Tips on Preparing a Journal Club Talk

Suggestions for preparing and giving scientific talks in Journal Club

First and foremost, the best way to become proficient at Journal Club is to attend Journal Club meetings regularly. Please remember that Human Genetics graduate students are expected to attend ALL Journal Club and RIP meetings during the year. Listen to what the speaker is doing right and wrong – how might you modify your own presentation style? Importantly - ask questions! Journal Clubs are a dialog in which the audience has to participate with the speaker. Speak up if something is not clear from a figure. Did the authors forget a critical control? Is the conclusion not justified based on the data? It is always a challenge to ask good questions, no matter how good or bad the presentation is.

1. Choose your paper carefully. Your topic should be something you want to learn more about, but it should not be too close to your own research. Your topic should also be of interest to others in Journal Club (your audience). Consider broader areas of genetics, such as bioinformatics, evolution, epigenetics, or population genetics. Also, the faculty urge you to look outside Science, Nature, and Cell papers, which tend to cater to popular topics, but not necessarily the best science. Read your paper over (more than once if necessary); be sure you are convinced the data are compelling and the conclusions are important. Ideally, you will go over your choice with colleagues and your faculty advisor. It is hard to do well in journal club if your starting point is a bad (or boring) paper.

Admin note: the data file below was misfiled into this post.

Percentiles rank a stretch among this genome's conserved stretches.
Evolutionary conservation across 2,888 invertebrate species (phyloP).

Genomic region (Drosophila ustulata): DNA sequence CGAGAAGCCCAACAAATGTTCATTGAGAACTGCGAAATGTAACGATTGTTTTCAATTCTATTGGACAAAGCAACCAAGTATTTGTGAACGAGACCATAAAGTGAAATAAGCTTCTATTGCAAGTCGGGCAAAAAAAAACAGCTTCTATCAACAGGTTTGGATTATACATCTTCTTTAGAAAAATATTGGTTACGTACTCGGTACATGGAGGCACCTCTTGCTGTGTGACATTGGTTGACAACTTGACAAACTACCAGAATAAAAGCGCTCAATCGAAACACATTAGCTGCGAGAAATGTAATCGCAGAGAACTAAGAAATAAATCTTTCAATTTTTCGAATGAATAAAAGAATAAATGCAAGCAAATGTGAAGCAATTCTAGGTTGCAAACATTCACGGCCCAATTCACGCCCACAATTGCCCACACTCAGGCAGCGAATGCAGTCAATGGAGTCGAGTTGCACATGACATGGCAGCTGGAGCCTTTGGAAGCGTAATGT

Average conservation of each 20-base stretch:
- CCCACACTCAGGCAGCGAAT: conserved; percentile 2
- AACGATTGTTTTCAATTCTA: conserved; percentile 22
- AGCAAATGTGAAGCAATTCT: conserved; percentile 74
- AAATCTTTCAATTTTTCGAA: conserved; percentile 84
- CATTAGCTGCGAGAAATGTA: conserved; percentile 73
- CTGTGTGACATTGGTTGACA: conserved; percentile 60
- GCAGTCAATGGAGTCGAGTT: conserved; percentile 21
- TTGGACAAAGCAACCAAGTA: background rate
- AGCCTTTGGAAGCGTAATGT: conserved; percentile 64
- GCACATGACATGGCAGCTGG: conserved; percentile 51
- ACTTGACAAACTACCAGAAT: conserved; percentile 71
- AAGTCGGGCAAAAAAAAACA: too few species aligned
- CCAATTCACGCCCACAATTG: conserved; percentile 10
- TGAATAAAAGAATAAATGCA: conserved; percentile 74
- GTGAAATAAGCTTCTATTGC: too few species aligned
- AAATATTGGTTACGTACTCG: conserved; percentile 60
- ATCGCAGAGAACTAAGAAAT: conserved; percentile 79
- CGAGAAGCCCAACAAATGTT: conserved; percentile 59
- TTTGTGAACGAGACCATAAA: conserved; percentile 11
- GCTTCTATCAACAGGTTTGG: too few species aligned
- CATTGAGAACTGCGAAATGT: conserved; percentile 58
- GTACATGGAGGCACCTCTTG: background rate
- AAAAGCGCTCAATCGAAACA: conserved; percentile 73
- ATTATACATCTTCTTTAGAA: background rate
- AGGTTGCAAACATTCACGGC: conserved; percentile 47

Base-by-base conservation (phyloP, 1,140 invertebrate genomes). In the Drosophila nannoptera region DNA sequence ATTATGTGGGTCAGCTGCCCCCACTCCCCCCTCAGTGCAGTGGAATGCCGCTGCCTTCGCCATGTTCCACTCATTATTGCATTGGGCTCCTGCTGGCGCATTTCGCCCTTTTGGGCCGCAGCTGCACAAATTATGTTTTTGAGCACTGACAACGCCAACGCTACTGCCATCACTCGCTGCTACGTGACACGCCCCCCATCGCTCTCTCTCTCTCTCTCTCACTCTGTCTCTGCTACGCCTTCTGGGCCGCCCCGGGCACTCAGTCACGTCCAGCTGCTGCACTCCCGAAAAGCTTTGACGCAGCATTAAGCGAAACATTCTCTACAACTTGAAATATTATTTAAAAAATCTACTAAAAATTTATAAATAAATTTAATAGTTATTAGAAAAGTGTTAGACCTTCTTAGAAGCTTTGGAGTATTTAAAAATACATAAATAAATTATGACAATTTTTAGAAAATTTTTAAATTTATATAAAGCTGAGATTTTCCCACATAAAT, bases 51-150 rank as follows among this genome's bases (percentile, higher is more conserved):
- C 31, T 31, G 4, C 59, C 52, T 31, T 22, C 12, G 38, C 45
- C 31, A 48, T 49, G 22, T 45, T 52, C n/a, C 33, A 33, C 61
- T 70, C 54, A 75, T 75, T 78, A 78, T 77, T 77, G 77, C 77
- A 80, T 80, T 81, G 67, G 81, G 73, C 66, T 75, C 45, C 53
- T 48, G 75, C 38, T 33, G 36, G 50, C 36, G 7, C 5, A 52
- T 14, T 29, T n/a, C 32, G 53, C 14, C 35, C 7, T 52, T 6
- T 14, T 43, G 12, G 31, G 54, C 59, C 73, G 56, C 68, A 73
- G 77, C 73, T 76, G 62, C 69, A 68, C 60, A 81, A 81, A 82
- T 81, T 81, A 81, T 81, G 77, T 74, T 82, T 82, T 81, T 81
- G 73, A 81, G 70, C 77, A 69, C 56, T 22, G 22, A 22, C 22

2. Read your paper(s) thoroughly. To help you to understand your chosen paper, read broadly in the subject area. Look for (and read) good recent papers that are relevant to your subject; these supporting papers will build the foundation for the research you will discuss and will take the form of primary research articles as well as reviews. The latter are particularly important. There are reviews all over the place; try to focus on those in major sources such as: Annual Reviews (of Cell Biology, Genetics, Biochemistry, etc.), the Trends in… series (e.g. Trends in Genetics), Nature Reviews… (e.g. Nature Reviews Cell Biology), etc... In addition, a number of journals have excellent mini-reviews. If necessary, look up basic facts in a textbook. Look up references that will help you understand a technique or any important detail that is central to understanding the work you are discussing. These are usually found in the “Materials and Methods” section of the paper. Although this can be time consuming, it really pays off to know this information to address possible pitfalls in the work and to interpret the experiments presented.

3. If you still have questions about the data, get help from colleagues. After you have read the papers and can discuss the topic with some knowledge, talk to faculty and students who have expertise in the area. Sometimes it is helpful to email the first or last author of the paper with any questions you may have.